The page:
Toxic metal threatens marine life as it accumulates faster in shallow layers than in deep sea due to human activity
By Fiona Harvey for The Guardian
Published August 6, 2014
The amount of mercury near the surface of many of the world’s oceanshas tripled as the result of our polluting activities, a new study has found, with potentially damaging implications for marine life as the result of the accumulation of the toxic metal.
Mercury is accumulating in the surface layers of the seas faster than in the deep ocean, as we pour the element into the atmosphere and seas from a variety of sources, including mines, coal-fired power plants and sewage. Mercury is toxic to humans and marine life, and accumulates in our bodies over time as we are exposed to sources of it.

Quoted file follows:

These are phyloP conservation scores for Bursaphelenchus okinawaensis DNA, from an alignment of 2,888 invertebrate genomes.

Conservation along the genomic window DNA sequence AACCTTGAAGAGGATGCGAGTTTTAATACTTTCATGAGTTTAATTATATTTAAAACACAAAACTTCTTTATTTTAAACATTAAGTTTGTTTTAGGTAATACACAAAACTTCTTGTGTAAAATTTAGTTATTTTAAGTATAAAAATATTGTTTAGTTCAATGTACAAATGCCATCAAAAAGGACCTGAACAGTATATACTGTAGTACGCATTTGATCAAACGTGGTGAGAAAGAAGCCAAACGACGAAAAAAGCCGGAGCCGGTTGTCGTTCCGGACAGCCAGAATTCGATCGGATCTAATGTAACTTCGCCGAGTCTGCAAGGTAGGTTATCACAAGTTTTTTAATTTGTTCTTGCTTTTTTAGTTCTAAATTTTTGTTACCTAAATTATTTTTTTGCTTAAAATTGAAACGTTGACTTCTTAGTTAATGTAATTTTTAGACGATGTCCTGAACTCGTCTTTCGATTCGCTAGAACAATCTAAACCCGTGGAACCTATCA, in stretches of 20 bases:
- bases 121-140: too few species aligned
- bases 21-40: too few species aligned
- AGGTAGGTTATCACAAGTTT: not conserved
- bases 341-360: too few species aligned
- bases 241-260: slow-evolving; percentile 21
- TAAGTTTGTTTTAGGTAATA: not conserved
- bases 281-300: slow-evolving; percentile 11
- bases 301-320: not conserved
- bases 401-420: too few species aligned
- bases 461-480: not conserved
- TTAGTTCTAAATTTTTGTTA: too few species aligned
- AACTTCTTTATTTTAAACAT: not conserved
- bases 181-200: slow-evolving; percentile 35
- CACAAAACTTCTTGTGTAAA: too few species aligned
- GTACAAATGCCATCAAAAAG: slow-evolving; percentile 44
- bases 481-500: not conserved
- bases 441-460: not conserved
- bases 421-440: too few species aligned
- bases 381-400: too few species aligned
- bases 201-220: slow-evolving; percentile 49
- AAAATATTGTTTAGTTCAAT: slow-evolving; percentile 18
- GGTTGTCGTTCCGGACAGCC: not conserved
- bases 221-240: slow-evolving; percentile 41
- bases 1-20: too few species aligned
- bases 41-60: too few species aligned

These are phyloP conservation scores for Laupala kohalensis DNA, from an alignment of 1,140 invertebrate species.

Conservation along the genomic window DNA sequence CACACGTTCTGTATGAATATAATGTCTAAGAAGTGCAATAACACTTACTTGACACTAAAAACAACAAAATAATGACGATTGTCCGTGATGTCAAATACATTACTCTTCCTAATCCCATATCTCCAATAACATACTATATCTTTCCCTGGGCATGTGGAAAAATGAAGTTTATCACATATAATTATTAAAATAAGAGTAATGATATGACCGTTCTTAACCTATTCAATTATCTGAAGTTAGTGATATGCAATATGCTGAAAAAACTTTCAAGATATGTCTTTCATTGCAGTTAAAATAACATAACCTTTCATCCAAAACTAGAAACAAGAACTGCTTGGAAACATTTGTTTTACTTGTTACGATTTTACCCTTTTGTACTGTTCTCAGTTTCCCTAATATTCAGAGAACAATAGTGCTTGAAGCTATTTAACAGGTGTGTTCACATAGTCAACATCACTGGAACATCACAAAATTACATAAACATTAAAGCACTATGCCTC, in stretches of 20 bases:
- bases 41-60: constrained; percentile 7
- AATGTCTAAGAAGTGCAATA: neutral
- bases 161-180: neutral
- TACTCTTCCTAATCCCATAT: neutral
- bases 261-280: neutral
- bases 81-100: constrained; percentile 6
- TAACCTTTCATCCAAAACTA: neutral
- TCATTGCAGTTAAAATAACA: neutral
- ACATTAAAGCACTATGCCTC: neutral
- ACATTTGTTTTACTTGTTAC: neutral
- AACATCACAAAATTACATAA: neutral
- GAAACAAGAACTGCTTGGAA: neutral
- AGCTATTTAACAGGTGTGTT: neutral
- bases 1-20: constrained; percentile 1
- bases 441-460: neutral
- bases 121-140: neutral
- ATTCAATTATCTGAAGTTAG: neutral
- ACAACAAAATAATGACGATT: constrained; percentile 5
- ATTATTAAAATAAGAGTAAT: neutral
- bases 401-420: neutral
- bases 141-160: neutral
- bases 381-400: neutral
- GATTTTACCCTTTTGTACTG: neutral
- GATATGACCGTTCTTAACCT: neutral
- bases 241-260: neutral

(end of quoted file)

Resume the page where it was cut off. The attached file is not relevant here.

Since the industrial revolution, we have tripled the mercury content of shallow ocean layers, according to the letter published in the peer-review journal Nature on Thursday. Mercury can be widely dispersed across the globe when it is deposited in water and the air, the authors said, so even parts of the globe remote from industrial sources can quickly suffer elevated levels of the toxic material.
For several years, scientists have warned that pregnant women and small children should limit their consumption of certain fish, including swordfish and king mackerel, because toxic metals including mercury and lead have been accumulating in these species to a degree that made their over-consumption dangerous to human health. Pregnant women are particularly at risk because the metals can accumulate in the growing foetus, and in sufficient quantities can cause serious developmental disorders.